Immigration and human rights are closely related, as the human rights of immigrants and refugees are often at risk during the immigration process. The Universal Declaration of Human Rights, adopted by the United Nations in 1948, guarantees the right to leave any country and the right to seek asylum in other countries. However, in practice, many countries have immigration policies and practices that violate these rights. This can include the detention of immigrants and refugees in inhumane conditions, denial of due process, and discrimination based on race, religion, or national origin. It is important for governments to ensure that their immigration policies and practices comply with international human rights standards and to protect the human rights of all individuals, including immigrants and refugees.

Constitutional provisions for immigrants in India.The Constitution of India does not have specific provisions regarding immigration. However, it does contain several provisions that are relevant to the rights of immigrants and their treatment in India.

Article 14 of the Constitution guarantees the right to equality before the law and prohibits discrimination on the grounds of religion, race, caste, sex, or place of birth. This applies to immigrants as well as Indian citizens.

Article 21 guarantees the right to life and personal liberty, which includes protection against arbitrary arrest and detention. This applies to immigrants as well as Indian citizens, and would require that any detention of immigrants be in accordance with due process of law.

Article 23 prohibits forced labour, which would prohibit the use of immigrants as forced labour.

Article 24 prohibits the employment of children below the age of 14 years in any factory, mine or other hazardous employment.

Article 39(e) & (f) directs the state to make provisions for securing just and humane conditions of work and for maternity relief.

And also, India is also a signatory to several international human rights treaties, such as the International Covenant on Civil and Political Rights and the Convention on the Rights of the Child, which contain provisions that are relevant to the rights of immigrants and refugees.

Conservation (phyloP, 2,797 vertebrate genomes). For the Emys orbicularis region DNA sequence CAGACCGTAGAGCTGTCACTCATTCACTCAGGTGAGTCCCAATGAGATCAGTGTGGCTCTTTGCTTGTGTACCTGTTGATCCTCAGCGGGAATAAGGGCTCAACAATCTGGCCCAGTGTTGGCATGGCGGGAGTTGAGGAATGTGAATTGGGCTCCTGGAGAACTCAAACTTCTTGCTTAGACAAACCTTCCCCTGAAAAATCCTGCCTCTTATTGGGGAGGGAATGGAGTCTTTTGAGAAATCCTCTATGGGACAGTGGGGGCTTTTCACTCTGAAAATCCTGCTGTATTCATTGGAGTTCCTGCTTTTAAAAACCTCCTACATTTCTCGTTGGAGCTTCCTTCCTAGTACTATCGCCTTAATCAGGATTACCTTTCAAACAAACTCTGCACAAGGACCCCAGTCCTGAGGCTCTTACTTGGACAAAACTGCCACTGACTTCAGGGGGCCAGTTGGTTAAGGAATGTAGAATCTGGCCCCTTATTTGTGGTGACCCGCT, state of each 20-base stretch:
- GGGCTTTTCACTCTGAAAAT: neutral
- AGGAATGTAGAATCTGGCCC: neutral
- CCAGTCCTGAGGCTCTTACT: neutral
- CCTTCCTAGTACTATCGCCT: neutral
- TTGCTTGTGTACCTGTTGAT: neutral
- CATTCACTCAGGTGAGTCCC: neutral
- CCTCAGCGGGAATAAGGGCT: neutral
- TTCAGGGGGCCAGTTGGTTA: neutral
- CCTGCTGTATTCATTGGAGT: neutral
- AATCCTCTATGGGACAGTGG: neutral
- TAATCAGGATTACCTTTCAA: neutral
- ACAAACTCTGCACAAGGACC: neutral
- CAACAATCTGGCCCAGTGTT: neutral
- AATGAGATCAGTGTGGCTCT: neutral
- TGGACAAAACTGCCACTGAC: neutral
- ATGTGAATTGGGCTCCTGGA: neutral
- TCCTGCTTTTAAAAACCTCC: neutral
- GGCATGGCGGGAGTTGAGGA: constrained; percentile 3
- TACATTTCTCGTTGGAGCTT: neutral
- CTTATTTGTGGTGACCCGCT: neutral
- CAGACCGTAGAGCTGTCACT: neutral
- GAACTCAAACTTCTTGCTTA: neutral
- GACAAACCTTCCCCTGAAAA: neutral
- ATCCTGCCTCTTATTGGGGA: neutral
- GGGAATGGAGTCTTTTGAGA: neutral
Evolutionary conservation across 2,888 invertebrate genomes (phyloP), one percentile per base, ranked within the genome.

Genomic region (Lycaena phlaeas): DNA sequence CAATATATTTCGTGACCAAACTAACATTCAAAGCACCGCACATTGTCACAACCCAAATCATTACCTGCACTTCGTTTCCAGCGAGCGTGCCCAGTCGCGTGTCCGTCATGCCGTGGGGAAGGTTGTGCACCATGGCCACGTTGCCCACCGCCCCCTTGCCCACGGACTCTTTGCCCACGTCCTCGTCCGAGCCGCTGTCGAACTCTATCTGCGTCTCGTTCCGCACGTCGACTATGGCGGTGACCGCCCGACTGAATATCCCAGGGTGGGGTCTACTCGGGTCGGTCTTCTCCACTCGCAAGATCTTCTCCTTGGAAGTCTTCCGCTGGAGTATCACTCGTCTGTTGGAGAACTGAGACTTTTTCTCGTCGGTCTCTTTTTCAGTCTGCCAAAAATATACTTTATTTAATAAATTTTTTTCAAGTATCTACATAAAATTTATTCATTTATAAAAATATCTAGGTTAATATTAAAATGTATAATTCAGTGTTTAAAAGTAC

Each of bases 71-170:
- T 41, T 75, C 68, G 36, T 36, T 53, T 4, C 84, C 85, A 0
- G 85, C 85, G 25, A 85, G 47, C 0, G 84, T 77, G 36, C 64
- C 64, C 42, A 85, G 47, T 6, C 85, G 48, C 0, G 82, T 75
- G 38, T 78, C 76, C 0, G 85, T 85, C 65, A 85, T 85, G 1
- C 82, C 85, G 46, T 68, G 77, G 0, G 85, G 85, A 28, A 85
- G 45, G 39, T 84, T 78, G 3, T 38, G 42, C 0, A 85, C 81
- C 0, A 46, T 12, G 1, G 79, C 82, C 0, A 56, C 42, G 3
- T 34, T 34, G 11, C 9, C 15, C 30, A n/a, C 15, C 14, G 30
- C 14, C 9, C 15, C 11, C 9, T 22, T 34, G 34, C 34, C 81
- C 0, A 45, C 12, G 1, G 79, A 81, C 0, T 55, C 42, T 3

Remedies for issues in case of violation of Human rights in India

If an immigrant in India believes that their human rights have been violated, they may have several avenues for seeking remedies. Some possible remedies include:

Complaint to the police: If the violation is a criminal matter, such as physical assault or theft, the immigrant can file a complaint with the police.

Complaint to the National Human Rights Commission (NHRC): The NHRC is an independent body established by the Indian government to investigate human rights violations. Immigrants can file a complaint with the NHRC if they believe that their rights have been violated by government officials or agencies.

Legal action: If the violation is a civil matter, such as employment discrimination or denial of housing, the immigrant can take legal action in a civil court.

International remedies: If the immigrant is a refugee or asylum seeker, they may be able to seek remedies through international organizations such as the United Nations High Commissioner for Refugees (UNHCR).

Complaint to the office of State Human Rights Commission(SHRC): Each state in India have their own SHRCs to investigate human rights violation by a government official or non-government actors within the state.

They can also seek help from non-government organizations that work on immigrant rights and provide legal assistance.

-Surbhi Singla

Associate at Aggarwals & Associates, S.A.S Nagar Mohali.



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